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St Peter's Church, Walworth facts for kids

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St. Peter's Church
St Peter's Chancel.jpg
St Peter's Nave & Chancel
Location Southwark, London
Country United Kingdom
Denomination Church of England
Churchmanship Anglo-Catholic
Architect(s) John Soane
HMDW Architects
Years built 1823–1825
Diocese Anglican Diocese of Southwark

St Peter's Church is an Anglican parish church in Walworth, London, in the Woolwich Episcopal Area of the Anglican Diocese of Southwark. It was built between 1823–25 and was the first church designed by Sir John Soane, in the wave of the church-building following the Napoleonic wars. It is the best preserved of Soane's churches.


It is a Commissioners' church, receiving a grant under the Church Building Act 1818 towards the cost of its construction. The church cost £18,592 (equivalent to £1,300,000 in 2021), and the grant from the Church Building Commission amounted to £9,354. The church is a Grade I listed building.

It resembles two other churches by the same architect — in particular Holy Trinity Church Marylebone — in its use of London stock brickwork with stone dressings, and carries the Soane hallmark of tall arched windows set in recesses. The depressed Ionic front with cornice sand balustrade over avoids the architectural problems encountered when a pediment is used.

The east end was altered in 1888, and following wartime bomb damage, major reconstruction was carried out in 1953. The interior was re-ordered in 1982. St Peter's has always maintained a catholic tradition of worship, pastoral care and mission within the parish of Walworth, St Peter.

The crypt was used as an air raid shelter during WW2: the war-time Rector estimated that between 600 and 900 people sheltered there every night. The building was badly damaged by German bombing on 29 October 1940, when more than 30 of those sheltering in the crypt were killed outright (67 eventually died) and 100 more were injured. The church was restored under the direction of Thomas F. Ford and was re-dedicated by the Bishop of Southwark on 11 July 1953.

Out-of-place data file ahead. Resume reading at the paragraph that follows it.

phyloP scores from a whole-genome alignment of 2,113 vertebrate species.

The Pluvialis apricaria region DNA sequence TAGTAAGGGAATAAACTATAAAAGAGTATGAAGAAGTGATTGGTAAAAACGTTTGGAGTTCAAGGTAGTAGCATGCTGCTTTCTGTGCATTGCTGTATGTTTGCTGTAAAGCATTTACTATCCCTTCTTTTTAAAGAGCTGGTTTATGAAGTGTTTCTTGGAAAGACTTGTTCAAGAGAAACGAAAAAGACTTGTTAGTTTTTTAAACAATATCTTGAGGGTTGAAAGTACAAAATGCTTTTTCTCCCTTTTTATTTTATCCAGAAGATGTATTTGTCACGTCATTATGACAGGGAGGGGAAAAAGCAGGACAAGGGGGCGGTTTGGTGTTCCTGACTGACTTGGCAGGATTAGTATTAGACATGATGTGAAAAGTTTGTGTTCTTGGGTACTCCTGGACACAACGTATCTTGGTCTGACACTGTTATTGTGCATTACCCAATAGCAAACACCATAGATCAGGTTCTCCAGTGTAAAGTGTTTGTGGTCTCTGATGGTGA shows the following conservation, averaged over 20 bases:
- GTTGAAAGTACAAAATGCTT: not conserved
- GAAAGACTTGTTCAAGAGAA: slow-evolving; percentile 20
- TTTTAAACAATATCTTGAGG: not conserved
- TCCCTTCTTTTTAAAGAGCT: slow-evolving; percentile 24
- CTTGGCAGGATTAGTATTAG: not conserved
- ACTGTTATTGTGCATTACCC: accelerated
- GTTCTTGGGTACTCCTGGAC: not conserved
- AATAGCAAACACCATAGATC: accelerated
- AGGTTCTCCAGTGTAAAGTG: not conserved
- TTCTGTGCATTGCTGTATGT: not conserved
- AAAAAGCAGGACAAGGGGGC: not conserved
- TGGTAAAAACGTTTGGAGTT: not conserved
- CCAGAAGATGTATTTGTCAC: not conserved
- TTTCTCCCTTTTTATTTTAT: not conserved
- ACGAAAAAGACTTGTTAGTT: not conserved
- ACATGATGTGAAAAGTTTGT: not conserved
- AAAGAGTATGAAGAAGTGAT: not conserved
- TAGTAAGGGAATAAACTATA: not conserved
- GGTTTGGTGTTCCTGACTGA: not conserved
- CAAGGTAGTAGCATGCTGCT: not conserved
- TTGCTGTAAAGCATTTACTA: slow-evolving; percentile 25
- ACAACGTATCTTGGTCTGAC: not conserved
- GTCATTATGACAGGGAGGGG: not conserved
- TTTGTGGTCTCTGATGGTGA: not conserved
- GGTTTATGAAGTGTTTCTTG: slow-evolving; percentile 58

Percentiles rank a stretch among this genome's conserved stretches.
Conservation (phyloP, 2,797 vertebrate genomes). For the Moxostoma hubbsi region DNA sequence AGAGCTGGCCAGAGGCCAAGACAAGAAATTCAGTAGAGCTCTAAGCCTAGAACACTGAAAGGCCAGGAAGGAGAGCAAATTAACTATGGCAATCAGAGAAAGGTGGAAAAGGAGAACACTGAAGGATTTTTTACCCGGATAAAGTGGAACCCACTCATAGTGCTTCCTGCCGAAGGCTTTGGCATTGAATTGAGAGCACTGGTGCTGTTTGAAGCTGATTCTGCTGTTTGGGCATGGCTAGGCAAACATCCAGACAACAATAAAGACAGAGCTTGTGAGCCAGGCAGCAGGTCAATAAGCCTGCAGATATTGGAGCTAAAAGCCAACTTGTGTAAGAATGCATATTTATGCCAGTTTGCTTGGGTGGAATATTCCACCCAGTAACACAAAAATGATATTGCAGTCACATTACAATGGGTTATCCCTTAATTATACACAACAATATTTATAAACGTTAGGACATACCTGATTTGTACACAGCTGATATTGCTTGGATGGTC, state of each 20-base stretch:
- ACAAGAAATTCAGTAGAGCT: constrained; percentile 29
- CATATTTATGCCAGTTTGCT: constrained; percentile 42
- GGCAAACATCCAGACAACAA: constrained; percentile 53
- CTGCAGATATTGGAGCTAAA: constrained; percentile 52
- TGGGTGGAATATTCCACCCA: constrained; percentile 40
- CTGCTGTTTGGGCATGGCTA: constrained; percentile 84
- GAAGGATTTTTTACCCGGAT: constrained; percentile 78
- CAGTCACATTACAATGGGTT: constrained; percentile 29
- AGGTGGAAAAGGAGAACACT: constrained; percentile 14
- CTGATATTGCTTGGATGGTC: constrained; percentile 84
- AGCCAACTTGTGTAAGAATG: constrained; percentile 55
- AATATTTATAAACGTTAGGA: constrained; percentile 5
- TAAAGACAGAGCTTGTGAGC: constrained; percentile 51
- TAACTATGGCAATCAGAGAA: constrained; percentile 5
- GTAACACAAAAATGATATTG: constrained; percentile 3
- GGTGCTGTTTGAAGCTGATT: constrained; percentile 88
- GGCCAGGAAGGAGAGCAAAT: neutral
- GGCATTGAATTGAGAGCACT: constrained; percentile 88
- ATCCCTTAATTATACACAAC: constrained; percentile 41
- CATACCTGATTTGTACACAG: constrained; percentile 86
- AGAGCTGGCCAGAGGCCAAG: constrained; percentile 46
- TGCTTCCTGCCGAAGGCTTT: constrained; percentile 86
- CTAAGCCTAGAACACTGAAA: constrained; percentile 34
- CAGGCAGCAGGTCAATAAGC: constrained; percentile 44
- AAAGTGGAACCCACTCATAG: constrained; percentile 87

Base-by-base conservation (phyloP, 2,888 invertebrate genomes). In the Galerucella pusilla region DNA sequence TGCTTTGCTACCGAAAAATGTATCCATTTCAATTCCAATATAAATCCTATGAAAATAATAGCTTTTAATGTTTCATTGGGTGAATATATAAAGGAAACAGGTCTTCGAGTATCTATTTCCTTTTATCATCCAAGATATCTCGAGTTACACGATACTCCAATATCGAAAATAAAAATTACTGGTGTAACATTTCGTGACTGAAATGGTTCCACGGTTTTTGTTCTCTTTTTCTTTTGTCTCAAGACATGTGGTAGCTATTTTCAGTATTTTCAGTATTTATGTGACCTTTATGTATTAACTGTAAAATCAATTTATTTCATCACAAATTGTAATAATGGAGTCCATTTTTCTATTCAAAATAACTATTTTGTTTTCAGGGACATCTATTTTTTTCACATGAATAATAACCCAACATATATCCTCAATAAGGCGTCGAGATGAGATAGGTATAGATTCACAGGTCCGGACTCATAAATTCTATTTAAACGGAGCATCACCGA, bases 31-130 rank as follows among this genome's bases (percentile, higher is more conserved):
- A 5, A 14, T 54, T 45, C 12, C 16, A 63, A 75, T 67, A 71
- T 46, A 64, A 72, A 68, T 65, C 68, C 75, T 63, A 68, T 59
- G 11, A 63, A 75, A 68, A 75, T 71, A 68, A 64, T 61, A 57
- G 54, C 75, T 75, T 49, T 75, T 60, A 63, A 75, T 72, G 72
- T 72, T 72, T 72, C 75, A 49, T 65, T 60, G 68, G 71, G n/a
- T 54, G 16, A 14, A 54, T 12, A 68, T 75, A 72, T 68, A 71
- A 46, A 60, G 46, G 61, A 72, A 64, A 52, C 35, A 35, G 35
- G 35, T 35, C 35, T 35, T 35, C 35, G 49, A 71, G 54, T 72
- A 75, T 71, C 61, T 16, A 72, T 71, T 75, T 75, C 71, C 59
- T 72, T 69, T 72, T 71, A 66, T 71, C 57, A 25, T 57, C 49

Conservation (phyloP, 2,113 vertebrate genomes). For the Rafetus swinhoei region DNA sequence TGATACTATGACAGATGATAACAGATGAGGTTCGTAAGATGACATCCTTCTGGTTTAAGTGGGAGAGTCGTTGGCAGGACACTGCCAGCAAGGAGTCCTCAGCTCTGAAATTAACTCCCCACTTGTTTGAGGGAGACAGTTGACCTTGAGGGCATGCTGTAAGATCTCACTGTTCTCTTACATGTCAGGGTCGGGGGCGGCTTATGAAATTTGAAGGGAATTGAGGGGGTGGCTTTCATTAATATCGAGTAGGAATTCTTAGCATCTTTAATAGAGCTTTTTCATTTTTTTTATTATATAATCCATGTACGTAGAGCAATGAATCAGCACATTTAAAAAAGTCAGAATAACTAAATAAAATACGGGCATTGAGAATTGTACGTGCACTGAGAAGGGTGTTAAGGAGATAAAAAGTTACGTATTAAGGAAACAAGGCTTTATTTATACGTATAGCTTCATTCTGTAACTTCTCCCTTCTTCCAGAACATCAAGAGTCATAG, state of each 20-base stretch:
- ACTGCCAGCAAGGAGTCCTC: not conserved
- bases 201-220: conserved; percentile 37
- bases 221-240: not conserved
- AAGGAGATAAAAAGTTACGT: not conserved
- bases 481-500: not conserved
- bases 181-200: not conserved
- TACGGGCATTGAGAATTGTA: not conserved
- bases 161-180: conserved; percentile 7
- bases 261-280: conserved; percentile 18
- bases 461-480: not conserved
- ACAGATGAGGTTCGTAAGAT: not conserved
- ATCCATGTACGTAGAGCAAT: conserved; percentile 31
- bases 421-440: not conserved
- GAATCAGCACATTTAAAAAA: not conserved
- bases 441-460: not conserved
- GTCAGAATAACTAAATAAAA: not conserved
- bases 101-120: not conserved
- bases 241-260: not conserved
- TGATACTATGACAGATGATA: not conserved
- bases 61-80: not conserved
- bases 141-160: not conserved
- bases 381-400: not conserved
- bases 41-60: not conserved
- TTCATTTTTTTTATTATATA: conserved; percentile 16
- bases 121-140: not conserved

The organ is a 1949 Harrison & Harrison instrument, installed in 2009 by Heritage Pipe Organs, which had previously been located at the chapel at the former location of Whitelands College in Putney. The previous organ was an 1824 Henry Cephas Lincoln instrument, which survived the war-time bomb damage and was restored in 1953 by Mander Organs. The National Pipe Organ Register does not record that organ's present whereabouts.

There is a ring of eight bells, all cast in 1971 at the Whitechapel Bell Foundry.

The churchyard closed to burials in 1853. In 1895 the philanthropic Rector, Canon John Horsley (Mayor of Southwark in 1910), arranged for it to be converted to a public garden at the cost of the Goldsmiths' Company. The Metropolitan Public Gardens Association laid it out with grass and seats.

Present day

Today, St Peter's thrives as an Anglican parish church serving the community of East Walworth. St Peter's also enjoys close links with St Peter's CofE Primary School and nursery, where the Rector is Chair of Governors.


The crypt was redeveloped by the church recently and is now home to 'InSpire', which is home to many facilities available to the local community, including a digital arts and media centre, an IT suite, crèche, conference and performance spaces, and meeting rooms. A café is open to the public in the crypt. HMDW Architects designed the project, and are the quinquennial architects for the building.

The main worship space was restored, including work to the reredos, and the installation of a new lighting scheme.


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